The Centers for Disease Control and Prevention on Thursday recommended a booster shot of Pfizer Covid for children ages 5 to 11 at least five months after their primary immunization, as infections are on the rise. nationwide and immunity from the first two doses waned.
The CDC’s panel of independent vaccine experts overwhelmingly voted in favor of boosters for underage children after reviewing and discussing the data in a five-hour public meeting. . CDC Director Dr. Rochelle Walensky signed off on the recommendation late in the evening, giving pharmacies, doctors’ offices and other healthcare providers the green light to start taking shots. injection.
The CDC is rolling out boosters for kids ages 5 to 11 even though most kids haven’t received their first two doses, with only 29% of the age group fully vaccinated. Walensky, in a statement Thursday, sought to reassure parents that the shots were safe and encouraged them to get their children vaccinated.
“The main mass vaccinations for this age group have lagged behind other age groups, leaving them vulnerable to serious illnesses,” says Walensky. “I encourage parents to keep their children updated with the CDC’s COVID-19 vaccine recommendations.”
Although Covid is generally less severe in children than in adults, more children aged 5 to 11 years have been hospitalized during the omicron wave than at any other time during the pandemic. according to CDC data. According to CDC data, since the beginning of the pandemic, more than 4.8 million children of this age have contracted Covid, more than 15,000 people have been hospitalized, and more than 180 people have died.
Public health officials are also concerned about children developing long-term health conditions such as long-term Covid and multisystem inflammatory syndromeMIS-C for short, is a serious condition associated with a Covid infection that affects multiple organ systems.
Dr. Grace Lee, chair of the committee and professor of pediatrics at Stanford University School of Medicine.
More than 8,000 children have developed MIS-C since the start of the pandemic, with children aged 5 to 11 most commonly affected in 46% of reported cases. according to CDC data. Sixteen children of this age died from MIS-C, 23% of the total 68 deaths reported in children of all ages.
Dr. Keipp Talbot, the only person to vote against the booster recommendation, said the US needs to focus its resources on immunizing the majority of children of the age who haven’t had their first shot, instead of continuing it. Continue with the third dose. .
“Very few people have had the first two doses and I think that’s extremely important to focus on before we start boosting them,” said Talbot, an internal medicine and infectious disease specialist at Vanderbilt University. “.
The US is now reporting an average of more than 99,000 new infections per day as of Tuesday, up 22% from last week, according to CDC data. Hospitalizations have also increased 22% in the past week, with more than 3,000 people being hospitalized on average each day, according to the data.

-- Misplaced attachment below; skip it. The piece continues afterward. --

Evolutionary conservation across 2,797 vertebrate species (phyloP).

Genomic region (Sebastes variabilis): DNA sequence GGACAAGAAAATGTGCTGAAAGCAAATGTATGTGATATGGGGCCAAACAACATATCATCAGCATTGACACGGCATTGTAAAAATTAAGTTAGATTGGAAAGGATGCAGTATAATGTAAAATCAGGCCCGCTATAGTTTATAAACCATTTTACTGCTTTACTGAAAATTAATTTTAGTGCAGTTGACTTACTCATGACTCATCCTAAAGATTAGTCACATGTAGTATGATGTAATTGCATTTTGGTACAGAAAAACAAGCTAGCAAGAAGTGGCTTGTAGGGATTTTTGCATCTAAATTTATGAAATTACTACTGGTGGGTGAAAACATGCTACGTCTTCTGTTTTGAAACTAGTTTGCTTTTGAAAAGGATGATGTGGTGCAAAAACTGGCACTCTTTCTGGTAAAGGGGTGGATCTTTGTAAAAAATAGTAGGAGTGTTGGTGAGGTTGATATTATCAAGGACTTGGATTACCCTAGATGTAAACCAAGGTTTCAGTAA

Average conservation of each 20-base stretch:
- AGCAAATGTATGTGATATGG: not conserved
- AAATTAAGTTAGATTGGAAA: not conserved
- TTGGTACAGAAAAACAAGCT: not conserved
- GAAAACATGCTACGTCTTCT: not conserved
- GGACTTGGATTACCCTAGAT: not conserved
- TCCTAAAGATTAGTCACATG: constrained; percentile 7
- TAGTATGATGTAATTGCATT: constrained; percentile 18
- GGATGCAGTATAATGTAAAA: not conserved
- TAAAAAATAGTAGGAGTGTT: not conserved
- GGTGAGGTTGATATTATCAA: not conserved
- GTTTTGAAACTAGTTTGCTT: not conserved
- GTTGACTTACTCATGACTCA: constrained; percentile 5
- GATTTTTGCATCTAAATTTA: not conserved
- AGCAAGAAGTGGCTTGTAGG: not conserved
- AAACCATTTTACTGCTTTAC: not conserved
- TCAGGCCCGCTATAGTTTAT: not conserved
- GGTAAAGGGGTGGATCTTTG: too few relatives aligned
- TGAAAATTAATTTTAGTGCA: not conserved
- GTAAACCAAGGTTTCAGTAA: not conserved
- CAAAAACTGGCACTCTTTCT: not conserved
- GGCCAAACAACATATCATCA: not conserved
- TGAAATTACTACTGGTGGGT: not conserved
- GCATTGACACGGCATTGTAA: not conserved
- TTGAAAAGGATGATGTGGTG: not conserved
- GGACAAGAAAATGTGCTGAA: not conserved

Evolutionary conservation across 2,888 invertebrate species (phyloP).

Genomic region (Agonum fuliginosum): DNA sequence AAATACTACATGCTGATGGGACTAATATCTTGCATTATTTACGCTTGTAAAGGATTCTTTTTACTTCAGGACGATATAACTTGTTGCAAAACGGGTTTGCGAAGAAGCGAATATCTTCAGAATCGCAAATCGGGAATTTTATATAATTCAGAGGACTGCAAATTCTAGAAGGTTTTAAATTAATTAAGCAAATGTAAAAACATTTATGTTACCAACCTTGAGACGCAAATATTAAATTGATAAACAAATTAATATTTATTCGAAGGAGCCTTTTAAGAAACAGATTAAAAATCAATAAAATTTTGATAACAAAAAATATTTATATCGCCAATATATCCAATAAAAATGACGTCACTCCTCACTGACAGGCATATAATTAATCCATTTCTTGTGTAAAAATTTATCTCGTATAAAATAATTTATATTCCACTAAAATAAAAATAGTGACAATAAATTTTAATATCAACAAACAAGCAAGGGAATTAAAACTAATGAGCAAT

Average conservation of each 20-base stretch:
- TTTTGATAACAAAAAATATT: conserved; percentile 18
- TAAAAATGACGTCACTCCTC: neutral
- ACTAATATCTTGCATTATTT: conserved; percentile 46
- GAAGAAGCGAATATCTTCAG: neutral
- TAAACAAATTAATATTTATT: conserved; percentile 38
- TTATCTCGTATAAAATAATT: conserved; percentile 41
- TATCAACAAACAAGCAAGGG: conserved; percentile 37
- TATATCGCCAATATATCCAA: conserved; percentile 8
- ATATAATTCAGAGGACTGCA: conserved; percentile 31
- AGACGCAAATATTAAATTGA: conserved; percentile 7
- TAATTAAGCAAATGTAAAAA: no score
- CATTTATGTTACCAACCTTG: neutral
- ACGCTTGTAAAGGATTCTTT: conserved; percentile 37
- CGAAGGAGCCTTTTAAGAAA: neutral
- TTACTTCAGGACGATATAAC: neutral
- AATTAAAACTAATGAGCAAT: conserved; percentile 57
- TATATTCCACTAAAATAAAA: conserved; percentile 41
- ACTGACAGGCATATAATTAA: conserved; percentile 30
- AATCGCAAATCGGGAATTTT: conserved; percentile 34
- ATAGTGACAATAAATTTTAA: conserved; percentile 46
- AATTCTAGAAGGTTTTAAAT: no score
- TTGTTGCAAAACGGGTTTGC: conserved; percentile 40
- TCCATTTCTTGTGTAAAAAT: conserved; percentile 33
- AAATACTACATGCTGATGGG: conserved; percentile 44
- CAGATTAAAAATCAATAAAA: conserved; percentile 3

As cases have increased, the immune protection offered by vaccines against infections has waned because more time has passed since people got their first two shots. Omicron and its sub-variants are also adept at dodging antibodies that block infection.
According to CDC data, in the 5 to 11 age group, the Covid vaccine was 43% effective against infection 59 days after the second dose during the period when the omicron became the predominant Covid variant. However, vaccination was 74% effective in preventing hospitalization in children aged 5 to 11 years against all variants of the virus.
Pfizer presented data from a subgroup of 30 children aged 5 to 11 years showing that the third dose increased levels of infection-preventing antibodies against omicrons 22-fold one month after administration compared with two doses. Charu Sabharwal, Pfizer’s director of vaccine clinical research, said increased antibody levels should offer real-world protection against the omicron variant, although the company did not present data on performance in Thursday’s meeting.
Sabharwal said most reactions to the third dose in a broader group of 401 children were mild to moderate, with fatigue and headache being the most common. Fever rates were low and none of the children reported a temperature higher than 104 degrees F or 40 degrees C. There were no cases of myocarditis or pericarditis, or inflammation of the heart. Ten children had swollen lymph nodes, but the cases were mild and resolved within a week of onset, according to Pfizer data.
More than 18 million doses of Pfizer have been given to 5- to 11-year-olds in the US since the two-dose series was approved for this age group in November, according to CDC data, the majority of reactions to vaccines. please, 97%, not serious. The most common side effects from the shots are fever, vomiting, headache, dizziness, and fatigue.
Myocarditis following a second Pfizer injection is rare in boys aged 5 to 11 years with 2.7 cases reported per million doses, much lower than boys aged 12 to 15 years. reported 48 cases of myocarditis per million doses, according to data from the CDC’s Vaccine Adverse Event Reporting System.
Dr. Sara Oliver, a CDC official, said the rate of myocarditis in children 5 to 11 years old is likely to be even lower after the booster dose, which is the case for other age groups.
The CDC has verified 20 cases of myocarditis, an inflammation of the heart, in children 5 to 11 years old as of April following Pfizer vaccination. The majority of myocarditis patients were boys, 17 were hospitalized and 1 died. The boy died with no signs of infection, developed a fever 12 days after dose 1, followed by abdominal pain, vomiting, and died on day 13.
CDC, in a large study published in Aprilfound that the risk of myocarditis following Covid-19 infection was higher than with the Pfizer and Moderna shots.